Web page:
As tracked by The Nav Log, the US Navy is finding it cannot afford the cost of three new weapons systems it deems critical for the 21st century.
Earlier this month, the Navy ordered a sudden halt to construction of Lockheed Martin’s Littoral Combat Ships (LCS). A week earlier, the Navy again revised downward the number and delivery times for the P-8A Poseidon anti-submarine warfare and maritime air patrol aircraft.
LCS-1 “Freedom” is launched
On January 12, 2007, the Navy ordered Lockheed to stop work on its second LCS (to be the third such ship as General Dynamics is building alternating hulls of its own design) because of large cost overruns. Construction on the first ship – USS Freedom, recently launched -- will continue, but the second Lockheed Martin ship is on hold and subject to a 90-day stop-work order. The Navy's sudden action to stop work during such an early phase suggests a serious problem.
The stop work order was issued “because of significant cost increases currently being experienced with the construction of LCS-1 and LCS-3, under construction by Lockheed Martin” said one source. Navy Secretary Donald Winter issued the order “to assess the LCS program and ensure we understand the program’s cost and management processes before we move forward. It is essential that we complete LCS 1 and get it to sea so we can evaluate this new ship design.” Translation: LCS is one more new weapons system that is way over budget. The contract for LCS-3 was awarded in June, 2006, for $197.6 million.
LCS is designed to carry a variety of mission modules into “brown water” close to shore in support of land forces. DD(X) – the new destroyer class – is also to be so operated but may be canceled because of its own huge cost overrun problems (http://navlog.org/cost_crunch.html).
Sources indicate that the Lockheed LCS is now expected to cost at least $320 million a copy, up from the projected $220 million each once production on the class gets rolling. and even more than the $300 million the Lockheed Martin lead class ship was to cost. The Navy is planning a total of 55 LCS which were designed to pull littoral and “brown-water” duty through a combination of shallow draft, interchangeable mission modules, and a high degree of automation. Duties would involve providing support for littoral operations and superiority over third world coastal nations’ submarines, mine warfare, and “go fast” attack boats. $1.7 billion has already been funded for initial LCS R&D. Lockheed won the contract for the first and third of the Freedom-class ships with General Dynamics winning the second and fourth hulls with a competing design. GD is about half done with its first ship in the class. The company declined to estimate what its first ship is likely to actually cost on its $197 million contract.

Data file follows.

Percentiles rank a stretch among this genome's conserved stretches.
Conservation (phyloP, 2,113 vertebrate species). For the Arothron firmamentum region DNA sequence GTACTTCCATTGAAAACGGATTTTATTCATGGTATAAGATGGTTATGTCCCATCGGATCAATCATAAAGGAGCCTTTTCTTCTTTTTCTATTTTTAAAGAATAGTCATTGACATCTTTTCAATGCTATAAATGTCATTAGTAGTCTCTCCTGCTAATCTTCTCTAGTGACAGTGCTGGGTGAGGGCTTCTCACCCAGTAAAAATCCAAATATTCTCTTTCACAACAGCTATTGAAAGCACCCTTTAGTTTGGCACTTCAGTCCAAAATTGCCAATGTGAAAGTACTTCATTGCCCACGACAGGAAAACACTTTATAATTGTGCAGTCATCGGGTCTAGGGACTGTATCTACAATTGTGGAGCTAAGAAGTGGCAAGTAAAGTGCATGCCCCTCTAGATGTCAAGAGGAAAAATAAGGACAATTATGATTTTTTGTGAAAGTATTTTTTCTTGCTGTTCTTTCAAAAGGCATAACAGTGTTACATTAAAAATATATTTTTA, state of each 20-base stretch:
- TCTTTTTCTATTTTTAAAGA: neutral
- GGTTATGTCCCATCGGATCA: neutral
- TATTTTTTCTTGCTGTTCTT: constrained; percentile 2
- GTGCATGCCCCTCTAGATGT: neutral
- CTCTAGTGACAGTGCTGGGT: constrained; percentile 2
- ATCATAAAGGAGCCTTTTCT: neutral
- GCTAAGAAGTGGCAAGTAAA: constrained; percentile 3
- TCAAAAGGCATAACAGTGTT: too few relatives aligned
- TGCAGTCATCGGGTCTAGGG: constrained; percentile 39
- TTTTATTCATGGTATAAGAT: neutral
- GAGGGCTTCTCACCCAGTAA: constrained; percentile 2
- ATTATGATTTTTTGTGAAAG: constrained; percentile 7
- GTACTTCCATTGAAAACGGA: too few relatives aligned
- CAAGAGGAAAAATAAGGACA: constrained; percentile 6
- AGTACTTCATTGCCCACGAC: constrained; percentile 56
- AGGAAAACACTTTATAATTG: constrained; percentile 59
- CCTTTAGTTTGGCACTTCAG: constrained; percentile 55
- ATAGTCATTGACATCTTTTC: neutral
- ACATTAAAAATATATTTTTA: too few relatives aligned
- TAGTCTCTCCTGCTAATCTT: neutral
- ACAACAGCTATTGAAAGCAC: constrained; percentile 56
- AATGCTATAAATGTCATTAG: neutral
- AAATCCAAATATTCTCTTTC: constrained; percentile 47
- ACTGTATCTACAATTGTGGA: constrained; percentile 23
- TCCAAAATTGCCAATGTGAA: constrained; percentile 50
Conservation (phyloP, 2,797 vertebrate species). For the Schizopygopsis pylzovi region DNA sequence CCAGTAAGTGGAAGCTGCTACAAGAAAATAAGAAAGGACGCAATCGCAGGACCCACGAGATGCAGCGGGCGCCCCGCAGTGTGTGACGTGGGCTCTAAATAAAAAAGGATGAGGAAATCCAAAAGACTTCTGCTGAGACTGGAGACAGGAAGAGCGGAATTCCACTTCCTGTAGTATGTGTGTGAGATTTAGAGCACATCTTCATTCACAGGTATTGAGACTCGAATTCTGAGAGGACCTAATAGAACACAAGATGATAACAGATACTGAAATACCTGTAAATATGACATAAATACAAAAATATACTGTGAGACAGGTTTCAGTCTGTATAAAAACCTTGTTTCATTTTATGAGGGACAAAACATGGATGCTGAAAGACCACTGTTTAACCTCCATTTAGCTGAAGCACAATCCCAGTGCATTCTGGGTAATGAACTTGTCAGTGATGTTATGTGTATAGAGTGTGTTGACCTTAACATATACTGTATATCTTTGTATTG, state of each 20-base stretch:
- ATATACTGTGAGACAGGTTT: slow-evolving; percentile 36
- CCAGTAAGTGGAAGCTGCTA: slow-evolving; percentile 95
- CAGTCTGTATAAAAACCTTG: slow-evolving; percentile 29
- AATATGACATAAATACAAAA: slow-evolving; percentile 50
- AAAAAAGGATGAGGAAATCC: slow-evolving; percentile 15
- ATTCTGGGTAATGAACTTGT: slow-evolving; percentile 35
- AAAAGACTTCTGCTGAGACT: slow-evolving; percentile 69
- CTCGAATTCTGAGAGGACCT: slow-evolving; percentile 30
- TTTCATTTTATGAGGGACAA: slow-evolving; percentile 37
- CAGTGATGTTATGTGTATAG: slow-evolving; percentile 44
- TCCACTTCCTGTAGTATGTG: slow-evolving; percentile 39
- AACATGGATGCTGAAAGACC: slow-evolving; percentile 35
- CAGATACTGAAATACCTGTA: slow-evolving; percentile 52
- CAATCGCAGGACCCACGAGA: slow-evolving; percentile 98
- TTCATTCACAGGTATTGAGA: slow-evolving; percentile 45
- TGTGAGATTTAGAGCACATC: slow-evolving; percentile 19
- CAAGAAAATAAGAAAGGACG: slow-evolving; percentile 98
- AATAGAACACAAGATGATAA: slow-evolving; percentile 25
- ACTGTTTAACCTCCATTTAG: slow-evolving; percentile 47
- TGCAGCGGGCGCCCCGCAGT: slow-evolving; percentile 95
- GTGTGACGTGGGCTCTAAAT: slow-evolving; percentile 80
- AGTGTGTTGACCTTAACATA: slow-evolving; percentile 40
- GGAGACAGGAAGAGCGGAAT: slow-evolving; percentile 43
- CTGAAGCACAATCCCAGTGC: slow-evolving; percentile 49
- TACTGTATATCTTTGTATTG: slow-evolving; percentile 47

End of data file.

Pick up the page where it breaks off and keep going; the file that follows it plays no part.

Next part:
On the brown shoe side of the Navy, news about problems in delivering the Boeing P-8A is dribbling out of numerous industry staff meetings. The P-8A has been in the works for several years after Boeing defeated Lockheed for the P-3 follow-on. The Navy’s choice of the Boeing twin-engine 737-800 variant still hasn’t been fully accepted by the deck plate Navy, which has for over 40 years flown the four-engine P-3 turboprop, a configuration some still prefer considering patrol aviation’s profile of low-level, long mission ASW.
General Dynamics Trimeran design LCS
At a recent meeting in Jacksonville, FL, home of one of only two remaining East Coast P-3 bases*, it was revealed that JAX is to get five or six operational P-8 squadrons plus transition VP-30, the Fleet Replacement Squadron, from the P-3 to the P-8. The Navy indicated that the P-3C will be around until at least 2020, by which time the basic aircraft will have been in service for 58 years. The initial plan to produce 16 P-8s a year has already dropped to thirteen a year, and this reporter believes this estimate is unrealistically optimistic. As noted elsewhere (http://navlog.org/mma_cnx.html) the official plan to build 108 P-8s is unlikely against the current financial demands of an infantry-based war on terror. Considering cost constraints and the capabilities growth of unmanned combat aerial vehicles, if even 60 P-8As are built, distributed between NAS JAX and NAS WHIDBEY, this writer will be surprised. One analyst has noted that for decades, US military procurement has been Air Force, 36 percent; Navy, 33 percent; Army 16 percent; and rest, 15 percent. This is under increasing pressure to change in light of the demands of fighting radical Islam. The biggest battle within the Navy is likely to be between the brown water brass and the aircraft carrier admirals whom have run the Navy for the past 65 years. Stay tuned.
* The other, NAS BRUNSWICK, ME, is slated to be closed in 2011